Amidst Responses To Trump's First Pardon, Viral Tweets Emphasize Importance Of Local News

"Local newspapers are the clarion call of democracy."

President Donald Trump pardoned Sheriff Joe Arpaio Friday night after hinting during a rally earlier this week in Phoenix that the Arizona lawman who was convicted of criminal contempt in July in a racial profiling case would not be serving jail time. The move was met with an almost immediate backlash from politicians, activists and members of the Latino community, who had allegedly largely been the subjects of Arpaio's controversial policies. 

"Many will characterize it as a slap to the Latino community – and it is," the editorial board of The Arizona Republic wrote. "The vast majority of Latinos in Arizona are not undocumented, yet they all fell under heightened scrutiny as Arpaio honed his image...The pardon was a sign of pure contempt for every American who believes in justice, human dignity and the rule of law."

As a reminder or an introduction to the self-described "America's toughest sheriff," the Phoenix New Times tweeted a series of articles that document the dogged way the weekly alternative covered Arpaio's 24-year tenure as the sheriff of Maricopa County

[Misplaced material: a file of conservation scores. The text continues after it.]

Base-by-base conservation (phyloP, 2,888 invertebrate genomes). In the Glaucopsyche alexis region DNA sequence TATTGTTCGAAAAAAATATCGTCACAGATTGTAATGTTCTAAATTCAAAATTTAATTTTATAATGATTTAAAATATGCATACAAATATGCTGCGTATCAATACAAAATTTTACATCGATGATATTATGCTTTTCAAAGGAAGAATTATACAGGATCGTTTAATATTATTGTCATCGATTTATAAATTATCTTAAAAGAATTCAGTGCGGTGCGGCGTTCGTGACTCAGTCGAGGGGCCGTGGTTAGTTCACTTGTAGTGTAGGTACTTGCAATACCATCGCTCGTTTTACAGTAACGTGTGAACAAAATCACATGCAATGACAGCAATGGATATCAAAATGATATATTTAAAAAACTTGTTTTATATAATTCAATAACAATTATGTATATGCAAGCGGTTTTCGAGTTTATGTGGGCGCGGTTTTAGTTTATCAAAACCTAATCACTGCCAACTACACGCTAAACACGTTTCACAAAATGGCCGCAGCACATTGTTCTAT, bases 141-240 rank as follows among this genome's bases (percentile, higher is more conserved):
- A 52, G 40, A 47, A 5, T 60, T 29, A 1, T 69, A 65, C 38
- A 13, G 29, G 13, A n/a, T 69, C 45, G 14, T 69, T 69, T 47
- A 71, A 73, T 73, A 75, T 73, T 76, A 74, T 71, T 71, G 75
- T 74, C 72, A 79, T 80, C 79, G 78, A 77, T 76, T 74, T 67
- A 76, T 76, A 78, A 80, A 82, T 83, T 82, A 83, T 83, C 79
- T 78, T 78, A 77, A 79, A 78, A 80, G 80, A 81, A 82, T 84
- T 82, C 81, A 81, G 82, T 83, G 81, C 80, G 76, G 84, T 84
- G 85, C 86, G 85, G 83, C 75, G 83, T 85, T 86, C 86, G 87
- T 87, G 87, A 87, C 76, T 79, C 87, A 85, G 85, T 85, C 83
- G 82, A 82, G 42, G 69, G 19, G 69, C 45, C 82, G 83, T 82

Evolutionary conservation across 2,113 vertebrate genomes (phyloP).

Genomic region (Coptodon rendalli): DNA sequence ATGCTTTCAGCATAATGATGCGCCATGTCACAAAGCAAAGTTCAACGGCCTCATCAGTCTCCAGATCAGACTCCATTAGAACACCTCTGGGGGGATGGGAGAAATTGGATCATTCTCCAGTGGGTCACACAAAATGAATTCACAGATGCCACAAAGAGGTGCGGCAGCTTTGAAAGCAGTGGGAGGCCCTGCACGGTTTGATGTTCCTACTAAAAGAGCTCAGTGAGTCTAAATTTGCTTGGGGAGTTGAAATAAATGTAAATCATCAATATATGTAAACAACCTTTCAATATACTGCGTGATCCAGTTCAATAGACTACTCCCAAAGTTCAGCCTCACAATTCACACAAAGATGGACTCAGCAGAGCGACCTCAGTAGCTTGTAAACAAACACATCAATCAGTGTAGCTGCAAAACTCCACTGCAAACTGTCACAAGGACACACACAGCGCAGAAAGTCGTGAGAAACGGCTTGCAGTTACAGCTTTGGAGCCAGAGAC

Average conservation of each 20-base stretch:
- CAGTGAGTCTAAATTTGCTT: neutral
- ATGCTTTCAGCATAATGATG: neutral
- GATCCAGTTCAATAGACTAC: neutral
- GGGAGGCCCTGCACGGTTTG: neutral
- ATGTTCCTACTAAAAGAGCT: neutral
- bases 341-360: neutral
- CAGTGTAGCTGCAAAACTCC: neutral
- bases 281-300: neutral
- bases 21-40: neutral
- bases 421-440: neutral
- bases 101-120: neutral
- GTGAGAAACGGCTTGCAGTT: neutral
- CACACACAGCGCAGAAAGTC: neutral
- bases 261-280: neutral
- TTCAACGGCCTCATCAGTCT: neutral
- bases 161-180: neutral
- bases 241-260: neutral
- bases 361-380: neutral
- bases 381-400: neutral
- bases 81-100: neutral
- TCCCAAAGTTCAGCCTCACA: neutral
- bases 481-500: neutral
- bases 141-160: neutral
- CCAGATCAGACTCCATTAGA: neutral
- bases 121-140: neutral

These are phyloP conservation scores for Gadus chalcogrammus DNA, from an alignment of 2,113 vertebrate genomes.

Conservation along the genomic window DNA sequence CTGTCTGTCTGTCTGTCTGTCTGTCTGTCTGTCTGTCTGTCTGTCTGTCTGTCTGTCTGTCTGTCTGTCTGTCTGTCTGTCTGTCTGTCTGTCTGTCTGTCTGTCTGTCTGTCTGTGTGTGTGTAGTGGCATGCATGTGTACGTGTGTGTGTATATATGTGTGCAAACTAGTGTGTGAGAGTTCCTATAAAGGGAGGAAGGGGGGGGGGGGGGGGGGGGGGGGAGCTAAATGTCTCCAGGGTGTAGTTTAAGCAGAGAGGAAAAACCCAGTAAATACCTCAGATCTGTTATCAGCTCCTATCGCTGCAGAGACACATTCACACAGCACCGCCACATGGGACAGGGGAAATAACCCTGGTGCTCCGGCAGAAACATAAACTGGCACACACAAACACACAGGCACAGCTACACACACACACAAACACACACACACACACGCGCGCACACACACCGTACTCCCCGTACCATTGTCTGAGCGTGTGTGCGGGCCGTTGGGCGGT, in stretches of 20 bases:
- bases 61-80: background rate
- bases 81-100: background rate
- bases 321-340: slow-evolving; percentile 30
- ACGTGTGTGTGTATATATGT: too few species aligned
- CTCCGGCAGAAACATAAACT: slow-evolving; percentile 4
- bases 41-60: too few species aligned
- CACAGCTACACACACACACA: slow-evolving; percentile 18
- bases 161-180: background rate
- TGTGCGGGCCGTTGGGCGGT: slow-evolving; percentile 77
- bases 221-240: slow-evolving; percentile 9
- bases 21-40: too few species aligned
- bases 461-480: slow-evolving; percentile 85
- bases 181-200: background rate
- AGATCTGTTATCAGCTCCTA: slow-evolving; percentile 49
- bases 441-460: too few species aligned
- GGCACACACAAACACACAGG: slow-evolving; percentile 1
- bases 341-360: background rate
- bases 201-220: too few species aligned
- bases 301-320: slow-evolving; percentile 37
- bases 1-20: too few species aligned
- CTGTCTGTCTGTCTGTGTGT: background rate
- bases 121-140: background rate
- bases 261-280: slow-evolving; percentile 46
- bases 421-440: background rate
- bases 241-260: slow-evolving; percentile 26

In that time, the Trump supporter and fellow birther was accused of acts including a botched SWAT raid in which a dog was allegedly set on fire, creating an environment in which one of his jailers reportedly nearly broke the neck of a paraplegic man, referring to his own prisons as "concentration camps." (Arpaio, of course, has denied such allegations.)

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As local newsrooms around the country have had to lay off reporters or close their doors due to budget cuts from a lack of advertising, a loss of subscriptions and a White House that has vilified the press, the Phoenix New Times' thread is a reminder of the important role of local media, as many observed on the social platform.  

"Local newspapers are the clarion call of democracy," John W. Whitehead, president of The Rutherford Institute, a nonprofit dedicated to the defense of civil liberties and human rights, writes at HuffPost. "However, we've been deceived into believing that the most important governmental matters are housed in Washington, D.C. In truth, the real government, the one that Abraham Lincoln spoke of as being a government of the people, by the people and for the people, is housed in small towns across this country. That's where democracy is being played out on an everyday basis."

Cover image via  Christopher Halloran / Shutterstock

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